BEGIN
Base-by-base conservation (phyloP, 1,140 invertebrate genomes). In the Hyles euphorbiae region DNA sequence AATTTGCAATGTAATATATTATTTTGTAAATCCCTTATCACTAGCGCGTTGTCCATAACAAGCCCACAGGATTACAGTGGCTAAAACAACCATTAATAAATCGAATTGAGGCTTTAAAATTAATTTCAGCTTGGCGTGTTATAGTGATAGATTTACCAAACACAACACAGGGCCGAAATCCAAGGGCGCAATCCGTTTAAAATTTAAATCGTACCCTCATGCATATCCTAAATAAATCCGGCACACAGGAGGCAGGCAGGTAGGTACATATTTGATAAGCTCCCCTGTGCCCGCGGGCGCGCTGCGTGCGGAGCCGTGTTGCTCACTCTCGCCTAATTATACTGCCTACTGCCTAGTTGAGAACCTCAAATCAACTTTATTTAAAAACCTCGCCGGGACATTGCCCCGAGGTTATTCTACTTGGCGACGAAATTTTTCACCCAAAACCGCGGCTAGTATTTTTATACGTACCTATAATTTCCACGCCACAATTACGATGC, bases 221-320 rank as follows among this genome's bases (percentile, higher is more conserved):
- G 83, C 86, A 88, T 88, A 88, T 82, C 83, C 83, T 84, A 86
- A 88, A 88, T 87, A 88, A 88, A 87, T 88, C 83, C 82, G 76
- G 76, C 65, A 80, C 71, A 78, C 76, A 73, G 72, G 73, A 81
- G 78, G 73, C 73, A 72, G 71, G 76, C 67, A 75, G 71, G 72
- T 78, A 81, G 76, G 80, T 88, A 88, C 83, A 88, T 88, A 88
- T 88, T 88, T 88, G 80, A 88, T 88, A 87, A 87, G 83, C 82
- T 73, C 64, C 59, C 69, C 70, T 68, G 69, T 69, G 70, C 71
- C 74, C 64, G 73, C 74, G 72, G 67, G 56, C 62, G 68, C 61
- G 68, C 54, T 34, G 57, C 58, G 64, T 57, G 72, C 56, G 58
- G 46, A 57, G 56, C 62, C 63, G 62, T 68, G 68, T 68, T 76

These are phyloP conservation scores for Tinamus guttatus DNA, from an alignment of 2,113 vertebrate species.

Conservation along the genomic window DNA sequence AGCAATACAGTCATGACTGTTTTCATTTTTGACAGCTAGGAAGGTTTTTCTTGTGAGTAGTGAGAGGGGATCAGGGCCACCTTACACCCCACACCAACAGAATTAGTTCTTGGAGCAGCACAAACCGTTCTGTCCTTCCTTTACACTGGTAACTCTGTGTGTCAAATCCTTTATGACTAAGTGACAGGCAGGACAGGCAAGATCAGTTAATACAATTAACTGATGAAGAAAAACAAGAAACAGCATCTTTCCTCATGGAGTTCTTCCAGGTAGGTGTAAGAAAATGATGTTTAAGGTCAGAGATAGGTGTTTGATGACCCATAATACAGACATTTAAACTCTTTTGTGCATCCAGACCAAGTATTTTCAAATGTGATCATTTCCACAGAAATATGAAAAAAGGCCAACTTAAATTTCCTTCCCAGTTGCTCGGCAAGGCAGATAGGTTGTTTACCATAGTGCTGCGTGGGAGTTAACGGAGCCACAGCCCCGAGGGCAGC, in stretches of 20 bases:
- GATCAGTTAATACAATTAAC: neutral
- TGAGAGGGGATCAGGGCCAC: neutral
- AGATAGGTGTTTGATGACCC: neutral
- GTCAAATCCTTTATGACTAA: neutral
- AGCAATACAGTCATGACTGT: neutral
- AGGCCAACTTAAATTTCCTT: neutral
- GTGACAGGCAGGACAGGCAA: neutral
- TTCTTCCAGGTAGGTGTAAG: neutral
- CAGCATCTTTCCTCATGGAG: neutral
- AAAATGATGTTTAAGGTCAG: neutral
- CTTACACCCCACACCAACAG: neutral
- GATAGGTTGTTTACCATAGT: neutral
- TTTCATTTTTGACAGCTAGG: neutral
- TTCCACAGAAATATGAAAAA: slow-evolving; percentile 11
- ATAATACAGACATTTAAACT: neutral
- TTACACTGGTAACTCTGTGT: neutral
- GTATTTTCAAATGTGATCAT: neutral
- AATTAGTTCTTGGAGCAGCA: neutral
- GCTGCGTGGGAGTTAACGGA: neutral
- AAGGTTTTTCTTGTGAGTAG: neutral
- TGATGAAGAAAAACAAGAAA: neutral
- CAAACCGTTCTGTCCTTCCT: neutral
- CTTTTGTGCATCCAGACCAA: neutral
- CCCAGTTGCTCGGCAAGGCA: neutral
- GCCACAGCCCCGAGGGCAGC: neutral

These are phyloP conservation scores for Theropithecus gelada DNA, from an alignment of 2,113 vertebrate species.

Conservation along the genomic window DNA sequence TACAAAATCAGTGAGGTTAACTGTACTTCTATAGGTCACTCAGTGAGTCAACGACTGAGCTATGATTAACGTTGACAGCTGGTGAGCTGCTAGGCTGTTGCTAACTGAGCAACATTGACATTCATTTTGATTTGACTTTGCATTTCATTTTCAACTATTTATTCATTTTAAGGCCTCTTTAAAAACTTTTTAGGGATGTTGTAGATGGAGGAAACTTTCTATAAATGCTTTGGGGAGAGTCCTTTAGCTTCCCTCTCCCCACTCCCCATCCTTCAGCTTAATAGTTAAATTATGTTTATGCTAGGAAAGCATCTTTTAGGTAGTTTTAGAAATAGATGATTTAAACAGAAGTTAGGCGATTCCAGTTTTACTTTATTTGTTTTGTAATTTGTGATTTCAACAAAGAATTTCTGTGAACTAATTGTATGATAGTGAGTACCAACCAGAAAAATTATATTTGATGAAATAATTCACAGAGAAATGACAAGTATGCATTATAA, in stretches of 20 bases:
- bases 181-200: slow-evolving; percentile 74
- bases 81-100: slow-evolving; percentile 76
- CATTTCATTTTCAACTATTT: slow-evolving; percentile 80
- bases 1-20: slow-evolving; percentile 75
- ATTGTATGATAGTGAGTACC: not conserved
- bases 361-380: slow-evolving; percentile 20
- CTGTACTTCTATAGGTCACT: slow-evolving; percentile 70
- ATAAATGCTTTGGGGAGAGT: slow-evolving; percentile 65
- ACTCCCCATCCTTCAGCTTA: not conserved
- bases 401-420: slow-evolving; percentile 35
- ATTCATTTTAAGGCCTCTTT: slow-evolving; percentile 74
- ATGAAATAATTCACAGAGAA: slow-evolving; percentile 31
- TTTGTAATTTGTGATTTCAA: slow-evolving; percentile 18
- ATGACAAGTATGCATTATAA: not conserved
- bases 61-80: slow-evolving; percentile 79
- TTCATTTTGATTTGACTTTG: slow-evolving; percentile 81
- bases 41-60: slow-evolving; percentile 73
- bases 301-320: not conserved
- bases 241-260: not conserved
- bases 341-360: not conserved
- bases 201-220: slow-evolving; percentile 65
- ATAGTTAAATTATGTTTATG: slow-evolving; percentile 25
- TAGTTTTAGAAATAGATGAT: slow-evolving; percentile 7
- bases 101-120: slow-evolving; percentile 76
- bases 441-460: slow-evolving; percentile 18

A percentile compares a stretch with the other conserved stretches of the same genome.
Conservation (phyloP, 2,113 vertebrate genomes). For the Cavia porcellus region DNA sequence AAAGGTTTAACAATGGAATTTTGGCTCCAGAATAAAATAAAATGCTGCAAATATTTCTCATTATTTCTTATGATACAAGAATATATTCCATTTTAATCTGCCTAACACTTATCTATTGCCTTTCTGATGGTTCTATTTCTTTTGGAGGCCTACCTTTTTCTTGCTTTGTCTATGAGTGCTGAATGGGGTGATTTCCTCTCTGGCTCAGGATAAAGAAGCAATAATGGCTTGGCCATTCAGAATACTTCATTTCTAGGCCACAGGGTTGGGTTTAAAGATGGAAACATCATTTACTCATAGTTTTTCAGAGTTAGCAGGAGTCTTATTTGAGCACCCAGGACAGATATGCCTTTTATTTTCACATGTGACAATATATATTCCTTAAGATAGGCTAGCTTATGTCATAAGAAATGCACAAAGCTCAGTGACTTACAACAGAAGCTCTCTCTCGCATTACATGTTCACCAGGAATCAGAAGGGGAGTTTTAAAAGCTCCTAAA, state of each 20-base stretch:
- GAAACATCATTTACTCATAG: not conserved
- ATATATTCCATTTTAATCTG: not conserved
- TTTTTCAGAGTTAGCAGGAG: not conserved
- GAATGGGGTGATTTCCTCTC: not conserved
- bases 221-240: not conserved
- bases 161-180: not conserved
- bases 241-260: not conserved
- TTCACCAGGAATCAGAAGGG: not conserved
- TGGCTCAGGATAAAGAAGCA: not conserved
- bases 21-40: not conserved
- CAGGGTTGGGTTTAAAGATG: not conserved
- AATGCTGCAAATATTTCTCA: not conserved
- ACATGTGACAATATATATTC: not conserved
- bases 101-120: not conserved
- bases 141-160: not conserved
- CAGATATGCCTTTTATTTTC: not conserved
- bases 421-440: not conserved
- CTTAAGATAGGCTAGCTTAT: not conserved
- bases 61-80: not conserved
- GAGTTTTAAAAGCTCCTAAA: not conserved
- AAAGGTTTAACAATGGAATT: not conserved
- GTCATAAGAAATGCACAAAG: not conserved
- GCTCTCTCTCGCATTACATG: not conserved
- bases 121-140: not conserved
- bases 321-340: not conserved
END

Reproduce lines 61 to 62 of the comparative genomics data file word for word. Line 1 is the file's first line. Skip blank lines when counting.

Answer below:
- bases 201-220: slow-evolving; percentile 65
- ATAGTTAAATTATGTTTATG: slow-evolving; percentile 25